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“There was a growing awareness that autism wasn’t just about kids,” he tells me. “I was receiving more and more emails saying, ‘My son’s an adult, but he’s never fitted in. Might he have autism?’ An adult couldn’t go to a child and adolescent clinic, so where were they meant to go? If they went to a learning disability clinic, and they had an IQ above 70, they’d be turned away. So these people were like a lost generation. That was a phrase I used a lot.”
The National Autistic Society estimates that there are currently around 700,000 people living with autism in the UK – more than one in every 100 of the population. Some of these people have learning disabilities. Some are what the medical vocabulary terms “non-verbal”, or unable to speak. Others are so-called “high-functioning”, a sub-group that includes those with Asperger syndrome, the condition named after the Austrian paediatrician who in the 1940s worked with a group of children he famously termed “little professors”. Asperger syndrome is distinguished by the fact that people who have it display no language delay as toddlers or small children. (Asperger died in 1980, long before the term “Asperger syndrome” entered popular usage. It has since been dropped from the relevant American diagnostic manual, but is still used in the UK.)
It is among this latter group that you will find many of the 20% of autistic people currently thought to have been diagnosed as adults. No national figures for adult autism diagnoses are available, but anecdotal evidence suggests numbers are rising: Baron-Cohen tells me that four years ago, 100 cases in Cambridgeshire were referred to his clinic; in the first four months of 2016 alone, it received 400 referrals.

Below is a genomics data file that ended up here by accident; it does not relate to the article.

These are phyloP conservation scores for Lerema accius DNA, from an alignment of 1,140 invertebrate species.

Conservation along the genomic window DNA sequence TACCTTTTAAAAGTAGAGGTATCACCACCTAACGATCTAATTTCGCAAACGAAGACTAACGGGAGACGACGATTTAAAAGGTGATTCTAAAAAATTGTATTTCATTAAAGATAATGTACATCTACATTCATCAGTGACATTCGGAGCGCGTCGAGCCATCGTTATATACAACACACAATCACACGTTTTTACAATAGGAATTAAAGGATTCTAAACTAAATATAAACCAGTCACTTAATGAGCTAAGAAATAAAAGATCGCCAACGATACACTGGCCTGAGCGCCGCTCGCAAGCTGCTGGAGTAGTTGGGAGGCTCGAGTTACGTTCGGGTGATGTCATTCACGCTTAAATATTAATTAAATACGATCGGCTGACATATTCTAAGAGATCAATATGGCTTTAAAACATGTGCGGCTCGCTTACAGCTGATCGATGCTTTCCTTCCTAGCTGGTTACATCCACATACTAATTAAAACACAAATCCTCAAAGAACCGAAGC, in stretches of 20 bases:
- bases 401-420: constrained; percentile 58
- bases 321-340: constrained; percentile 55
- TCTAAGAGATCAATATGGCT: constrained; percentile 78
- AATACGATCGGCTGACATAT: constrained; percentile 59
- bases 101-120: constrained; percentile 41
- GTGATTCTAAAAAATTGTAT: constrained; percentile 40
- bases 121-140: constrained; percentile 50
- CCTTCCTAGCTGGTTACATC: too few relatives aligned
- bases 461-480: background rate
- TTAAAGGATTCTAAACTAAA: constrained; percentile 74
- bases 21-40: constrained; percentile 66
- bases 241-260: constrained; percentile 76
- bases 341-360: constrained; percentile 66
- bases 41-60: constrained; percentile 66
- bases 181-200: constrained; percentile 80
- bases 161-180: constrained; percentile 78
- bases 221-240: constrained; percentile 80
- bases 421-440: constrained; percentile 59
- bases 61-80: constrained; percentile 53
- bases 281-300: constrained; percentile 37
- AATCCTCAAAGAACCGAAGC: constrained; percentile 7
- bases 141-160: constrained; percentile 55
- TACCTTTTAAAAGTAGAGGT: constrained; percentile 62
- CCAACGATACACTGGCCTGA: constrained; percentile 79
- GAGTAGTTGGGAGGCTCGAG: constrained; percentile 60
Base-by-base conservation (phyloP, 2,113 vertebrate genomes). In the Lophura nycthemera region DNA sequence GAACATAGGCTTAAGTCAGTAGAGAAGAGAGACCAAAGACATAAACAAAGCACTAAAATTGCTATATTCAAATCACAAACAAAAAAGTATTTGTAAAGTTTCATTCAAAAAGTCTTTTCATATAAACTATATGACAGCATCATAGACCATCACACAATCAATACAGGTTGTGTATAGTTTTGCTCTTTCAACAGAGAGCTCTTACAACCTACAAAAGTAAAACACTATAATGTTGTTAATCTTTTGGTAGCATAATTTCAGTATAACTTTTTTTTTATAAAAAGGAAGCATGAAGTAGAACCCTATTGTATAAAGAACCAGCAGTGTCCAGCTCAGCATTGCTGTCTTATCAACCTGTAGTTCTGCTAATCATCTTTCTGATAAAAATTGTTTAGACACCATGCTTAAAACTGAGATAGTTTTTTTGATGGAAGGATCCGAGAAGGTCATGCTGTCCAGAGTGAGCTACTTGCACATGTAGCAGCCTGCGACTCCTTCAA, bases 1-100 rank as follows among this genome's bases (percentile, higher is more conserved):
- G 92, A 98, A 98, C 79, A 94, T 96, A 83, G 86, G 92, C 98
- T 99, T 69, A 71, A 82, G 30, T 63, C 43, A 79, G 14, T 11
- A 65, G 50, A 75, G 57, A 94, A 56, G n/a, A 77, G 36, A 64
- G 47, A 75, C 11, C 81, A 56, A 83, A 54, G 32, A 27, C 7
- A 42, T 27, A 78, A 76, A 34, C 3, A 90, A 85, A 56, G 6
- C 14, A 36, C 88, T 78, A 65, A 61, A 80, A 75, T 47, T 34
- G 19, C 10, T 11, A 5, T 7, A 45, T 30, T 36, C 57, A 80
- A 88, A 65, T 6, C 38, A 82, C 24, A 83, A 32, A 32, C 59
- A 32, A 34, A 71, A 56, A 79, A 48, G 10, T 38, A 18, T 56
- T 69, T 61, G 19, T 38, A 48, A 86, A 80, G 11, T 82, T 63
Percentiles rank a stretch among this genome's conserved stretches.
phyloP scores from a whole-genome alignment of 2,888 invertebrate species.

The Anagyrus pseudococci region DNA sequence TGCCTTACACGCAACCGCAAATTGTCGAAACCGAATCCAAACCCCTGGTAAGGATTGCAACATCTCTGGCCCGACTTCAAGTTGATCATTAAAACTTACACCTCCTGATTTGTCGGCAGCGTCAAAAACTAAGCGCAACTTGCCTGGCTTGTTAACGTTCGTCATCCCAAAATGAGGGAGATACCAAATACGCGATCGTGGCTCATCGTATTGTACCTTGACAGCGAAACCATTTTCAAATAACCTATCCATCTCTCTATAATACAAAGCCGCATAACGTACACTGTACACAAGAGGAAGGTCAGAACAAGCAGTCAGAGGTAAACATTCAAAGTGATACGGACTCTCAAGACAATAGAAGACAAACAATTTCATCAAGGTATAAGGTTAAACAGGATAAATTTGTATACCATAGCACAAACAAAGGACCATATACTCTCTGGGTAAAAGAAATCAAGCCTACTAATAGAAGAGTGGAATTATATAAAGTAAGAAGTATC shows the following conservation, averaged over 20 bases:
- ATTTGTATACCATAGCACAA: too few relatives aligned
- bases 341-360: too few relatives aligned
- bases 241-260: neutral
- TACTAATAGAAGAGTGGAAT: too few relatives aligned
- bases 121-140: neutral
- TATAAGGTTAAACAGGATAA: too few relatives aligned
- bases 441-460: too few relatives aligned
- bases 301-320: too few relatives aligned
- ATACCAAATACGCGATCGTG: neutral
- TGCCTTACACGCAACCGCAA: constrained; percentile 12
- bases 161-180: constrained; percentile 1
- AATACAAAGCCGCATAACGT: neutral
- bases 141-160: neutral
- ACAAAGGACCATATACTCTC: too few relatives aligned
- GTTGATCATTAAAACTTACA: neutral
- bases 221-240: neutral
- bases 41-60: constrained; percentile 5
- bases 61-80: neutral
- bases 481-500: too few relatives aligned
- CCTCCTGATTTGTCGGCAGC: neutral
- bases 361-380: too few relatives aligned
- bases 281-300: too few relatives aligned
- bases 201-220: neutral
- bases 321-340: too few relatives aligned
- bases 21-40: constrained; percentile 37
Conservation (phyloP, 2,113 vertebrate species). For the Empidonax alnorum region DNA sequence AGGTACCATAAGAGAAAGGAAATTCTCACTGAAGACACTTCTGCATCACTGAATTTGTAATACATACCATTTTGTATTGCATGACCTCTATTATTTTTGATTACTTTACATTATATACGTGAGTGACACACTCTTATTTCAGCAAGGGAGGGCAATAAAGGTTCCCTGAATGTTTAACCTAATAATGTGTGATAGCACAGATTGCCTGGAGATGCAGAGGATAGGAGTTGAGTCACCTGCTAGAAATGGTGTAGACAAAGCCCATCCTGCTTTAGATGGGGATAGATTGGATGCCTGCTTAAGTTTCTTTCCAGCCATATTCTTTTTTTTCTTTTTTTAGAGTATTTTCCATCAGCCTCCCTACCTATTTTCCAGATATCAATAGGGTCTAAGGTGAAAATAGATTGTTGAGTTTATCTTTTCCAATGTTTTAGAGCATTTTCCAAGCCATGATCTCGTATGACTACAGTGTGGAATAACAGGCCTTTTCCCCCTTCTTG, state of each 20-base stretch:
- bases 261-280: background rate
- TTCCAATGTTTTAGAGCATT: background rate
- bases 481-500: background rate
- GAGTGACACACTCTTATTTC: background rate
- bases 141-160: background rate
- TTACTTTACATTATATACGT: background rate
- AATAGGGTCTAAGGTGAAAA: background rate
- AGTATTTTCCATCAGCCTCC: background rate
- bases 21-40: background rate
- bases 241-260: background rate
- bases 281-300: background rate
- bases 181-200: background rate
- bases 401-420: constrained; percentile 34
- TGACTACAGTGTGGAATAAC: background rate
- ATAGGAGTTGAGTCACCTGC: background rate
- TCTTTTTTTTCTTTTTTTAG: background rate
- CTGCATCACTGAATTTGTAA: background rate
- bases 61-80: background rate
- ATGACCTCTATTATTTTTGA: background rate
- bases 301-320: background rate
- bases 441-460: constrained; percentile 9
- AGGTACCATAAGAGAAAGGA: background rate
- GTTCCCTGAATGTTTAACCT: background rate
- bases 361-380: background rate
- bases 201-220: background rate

Most of the terms used to describe autism don’t do justice to the nuanced, complicated traits bound up with it. Nonetheless, all its variants are covered by the catch-all term autism spectrum disorder, or ASD; people who dispute that autism is any kind of “disorder” prefer the term autism spectrum condition. The word “spectrum” was first used in this context by the pioneering British researcher Lorna Wing, who died in 2014. Baron-Cohen explains: “What she meant at the time, I think, was a spectrum within those who come to clinical attention. Where it’s gone since is that this spectrum runs right through society, out into the general population.”
My own interest in autism began when my son James received a diagnosis of ASD at the age of three. Back then, some things seemed strange: the social distance between him and his peers; his fixations with particular music (the Clash, the Beatles) or places; his pointed dislike of some foods or sounds (I still curse whoever invented the public toilet hand-dryer); his amazing facility with technology. Now, these things are simply part of the fabric of our shared life. I recognise echoes of myself in some of these traits (the music, the technology), and of plenty of other people: more than anything, his 10 years have brought me an ever-growing understanding of the complexities of human psychology, both among those diagnosed as “on the spectrum” and so-called “neurotypical” people.
Unfortunately, the everyday world has yet to catch up. Only 16% of adults diagnosed with autism in the UK are in full-time, paid employment. In 2014 Baron-Cohen’s team found that two-thirds of the patients in their clinic had either felt suicidal or planned to kill themselves, and that a third had attempted to do so. “To my mind, this is nothing to do with autism or Asperger syndrome,” he says. “These are secondary mental-health problems. You came into the world with autism, and the way the world reacted, or didn’t react, to you has led to a second problem, which is depression. And that’s preventable.”